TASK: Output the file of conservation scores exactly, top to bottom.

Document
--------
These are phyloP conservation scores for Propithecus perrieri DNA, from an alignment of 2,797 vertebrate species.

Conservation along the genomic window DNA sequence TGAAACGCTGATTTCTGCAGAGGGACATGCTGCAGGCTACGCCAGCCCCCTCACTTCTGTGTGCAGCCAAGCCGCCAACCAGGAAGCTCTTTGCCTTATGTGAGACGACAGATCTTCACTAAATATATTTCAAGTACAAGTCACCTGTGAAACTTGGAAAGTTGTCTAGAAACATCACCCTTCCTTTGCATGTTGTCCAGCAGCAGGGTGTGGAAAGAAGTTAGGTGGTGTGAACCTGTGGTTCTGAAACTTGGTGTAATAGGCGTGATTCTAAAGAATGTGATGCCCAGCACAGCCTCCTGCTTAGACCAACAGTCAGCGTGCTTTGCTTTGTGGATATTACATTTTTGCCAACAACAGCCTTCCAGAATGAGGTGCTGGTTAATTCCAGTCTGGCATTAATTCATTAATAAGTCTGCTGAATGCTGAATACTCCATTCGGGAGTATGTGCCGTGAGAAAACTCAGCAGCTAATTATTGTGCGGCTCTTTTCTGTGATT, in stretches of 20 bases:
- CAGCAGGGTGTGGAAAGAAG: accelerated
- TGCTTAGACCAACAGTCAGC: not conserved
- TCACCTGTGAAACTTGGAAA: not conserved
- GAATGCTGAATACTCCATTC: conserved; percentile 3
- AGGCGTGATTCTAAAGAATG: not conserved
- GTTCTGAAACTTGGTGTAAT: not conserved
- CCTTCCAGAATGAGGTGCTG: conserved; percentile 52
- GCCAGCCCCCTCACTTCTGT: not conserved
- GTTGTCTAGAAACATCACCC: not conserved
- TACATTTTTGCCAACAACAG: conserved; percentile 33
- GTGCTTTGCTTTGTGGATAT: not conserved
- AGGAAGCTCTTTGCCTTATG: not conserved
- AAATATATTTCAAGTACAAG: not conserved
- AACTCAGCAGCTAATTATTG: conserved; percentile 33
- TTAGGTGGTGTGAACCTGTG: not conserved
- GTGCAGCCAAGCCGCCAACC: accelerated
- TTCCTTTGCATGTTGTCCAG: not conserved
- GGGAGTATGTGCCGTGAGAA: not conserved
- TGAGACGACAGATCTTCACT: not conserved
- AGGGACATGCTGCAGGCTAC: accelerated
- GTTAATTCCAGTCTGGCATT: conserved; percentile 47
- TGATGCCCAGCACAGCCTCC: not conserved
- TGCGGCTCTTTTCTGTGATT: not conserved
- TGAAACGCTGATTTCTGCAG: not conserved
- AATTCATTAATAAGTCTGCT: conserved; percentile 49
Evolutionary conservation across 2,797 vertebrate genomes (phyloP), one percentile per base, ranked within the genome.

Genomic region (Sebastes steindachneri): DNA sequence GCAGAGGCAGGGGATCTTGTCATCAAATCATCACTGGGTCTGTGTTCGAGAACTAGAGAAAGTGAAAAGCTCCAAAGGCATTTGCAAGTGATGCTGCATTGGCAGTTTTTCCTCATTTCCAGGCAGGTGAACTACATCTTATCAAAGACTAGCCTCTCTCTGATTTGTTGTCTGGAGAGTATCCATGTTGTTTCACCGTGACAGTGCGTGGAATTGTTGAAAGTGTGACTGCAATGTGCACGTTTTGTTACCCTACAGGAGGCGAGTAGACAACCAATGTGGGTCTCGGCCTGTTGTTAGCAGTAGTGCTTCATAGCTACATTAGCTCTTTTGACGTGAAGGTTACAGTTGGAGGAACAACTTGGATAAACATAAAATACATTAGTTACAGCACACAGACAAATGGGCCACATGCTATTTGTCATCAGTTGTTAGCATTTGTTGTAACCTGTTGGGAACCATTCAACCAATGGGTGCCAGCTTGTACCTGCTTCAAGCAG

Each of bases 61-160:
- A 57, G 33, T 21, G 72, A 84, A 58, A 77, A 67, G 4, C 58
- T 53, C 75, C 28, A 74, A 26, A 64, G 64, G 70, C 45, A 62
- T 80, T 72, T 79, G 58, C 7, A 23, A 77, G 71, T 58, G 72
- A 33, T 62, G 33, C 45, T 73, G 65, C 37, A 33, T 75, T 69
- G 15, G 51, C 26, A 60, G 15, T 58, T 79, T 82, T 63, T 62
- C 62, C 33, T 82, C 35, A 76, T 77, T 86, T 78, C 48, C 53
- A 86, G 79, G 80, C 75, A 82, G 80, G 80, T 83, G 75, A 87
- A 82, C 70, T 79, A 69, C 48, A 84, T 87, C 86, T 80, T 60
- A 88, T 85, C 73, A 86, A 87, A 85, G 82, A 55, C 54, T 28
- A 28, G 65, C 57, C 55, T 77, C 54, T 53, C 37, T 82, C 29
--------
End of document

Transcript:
These are phyloP conservation scores for Propithecus perrieri DNA, from an alignment of 2,797 vertebrate species.

Conservation along the genomic window DNA sequence TGAAACGCTGATTTCTGCAGAGGGACATGCTGCAGGCTACGCCAGCCCCCTCACTTCTGTGTGCAGCCAAGCCGCCAACCAGGAAGCTCTTTGCCTTATGTGAGACGACAGATCTTCACTAAATATATTTCAAGTACAAGTCACCTGTGAAACTTGGAAAGTTGTCTAGAAACATCACCCTTCCTTTGCATGTTGTCCAGCAGCAGGGTGTGGAAAGAAGTTAGGTGGTGTGAACCTGTGGTTCTGAAACTTGGTGTAATAGGCGTGATTCTAAAGAATGTGATGCCCAGCACAGCCTCCTGCTTAGACCAACAGTCAGCGTGCTTTGCTTTGTGGATATTACATTTTTGCCAACAACAGCCTTCCAGAATGAGGTGCTGGTTAATTCCAGTCTGGCATTAATTCATTAATAAGTCTGCTGAATGCTGAATACTCCATTCGGGAGTATGTGCCGTGAGAAAACTCAGCAGCTAATTATTGTGCGGCTCTTTTCTGTGATT, in stretches of 20 bases:
- CAGCAGGGTGTGGAAAGAAG: accelerated
- TGCTTAGACCAACAGTCAGC: not conserved
- TCACCTGTGAAACTTGGAAA: not conserved
- GAATGCTGAATACTCCATTC: conserved; percentile 3
- AGGCGTGATTCTAAAGAATG: not conserved
- GTTCTGAAACTTGGTGTAAT: not conserved
- CCTTCCAGAATGAGGTGCTG: conserved; percentile 52
- GCCAGCCCCCTCACTTCTGT: not conserved
- GTTGTCTAGAAACATCACCC: not conserved
- TACATTTTTGCCAACAACAG: conserved; percentile 33
- GTGCTTTGCTTTGTGGATAT: not conserved
- AGGAAGCTCTTTGCCTTATG: not conserved
- AAATATATTTCAAGTACAAG: not conserved
- AACTCAGCAGCTAATTATTG: conserved; percentile 33
- TTAGGTGGTGTGAACCTGTG: not conserved
- GTGCAGCCAAGCCGCCAACC: accelerated
- TTCCTTTGCATGTTGTCCAG: not conserved
- GGGAGTATGTGCCGTGAGAA: not conserved
- TGAGACGACAGATCTTCACT: not conserved
- AGGGACATGCTGCAGGCTAC: accelerated
- GTTAATTCCAGTCTGGCATT: conserved; percentile 47
- TGATGCCCAGCACAGCCTCC: not conserved
- TGCGGCTCTTTTCTGTGATT: not conserved
- TGAAACGCTGATTTCTGCAG: not conserved
- AATTCATTAATAAGTCTGCT: conserved; percentile 49
Evolutionary conservation across 2,797 vertebrate genomes (phyloP), one percentile per base, ranked within the genome.

Genomic region (Sebastes steindachneri): DNA sequence GCAGAGGCAGGGGATCTTGTCATCAAATCATCACTGGGTCTGTGTTCGAGAACTAGAGAAAGTGAAAAGCTCCAAAGGCATTTGCAAGTGATGCTGCATTGGCAGTTTTTCCTCATTTCCAGGCAGGTGAACTACATCTTATCAAAGACTAGCCTCTCTCTGATTTGTTGTCTGGAGAGTATCCATGTTGTTTCACCGTGACAGTGCGTGGAATTGTTGAAAGTGTGACTGCAATGTGCACGTTTTGTTACCCTACAGGAGGCGAGTAGACAACCAATGTGGGTCTCGGCCTGTTGTTAGCAGTAGTGCTTCATAGCTACATTAGCTCTTTTGACGTGAAGGTTACAGTTGGAGGAACAACTTGGATAAACATAAAATACATTAGTTACAGCACACAGACAAATGGGCCACATGCTATTTGTCATCAGTTGTTAGCATTTGTTGTAACCTGTTGGGAACCATTCAACCAATGGGTGCCAGCTTGTACCTGCTTCAAGCAG

Each of bases 61-160:
- A 57, G 33, T 21, G 72, A 84, A 58, A 77, A 67, G 4, C 58
- T 53, C 75, C 28, A 74, A 26, A 64, G 64, G 70, C 45, A 62
- T 80, T 72, T 79, G 58, C 7, A 23, A 77, G 71, T 58, G 72
- A 33, T 62, G 33, C 45, T 73, G 65, C 37, A 33, T 75, T 69
- G 15, G 51, C 26, A 60, G 15, T 58, T 79, T 82, T 63, T 62
- C 62, C 33, T 82, C 35, A 76, T 77, T 86, T 78, C 48, C 53
- A 86, G 79, G 80, C 75, A 82, G 80, G 80, T 83, G 75, A 87
- A 82, C 70, T 79, A 69, C 48, A 84, T 87, C 86, T 80, T 60
- A 88, T 85, C 73, A 86, A 87, A 85, G 82, A 55, C 54, T 28
- A 28, G 65, C 57, C 55, T 77, C 54, T 53, C 37, T 82, C 29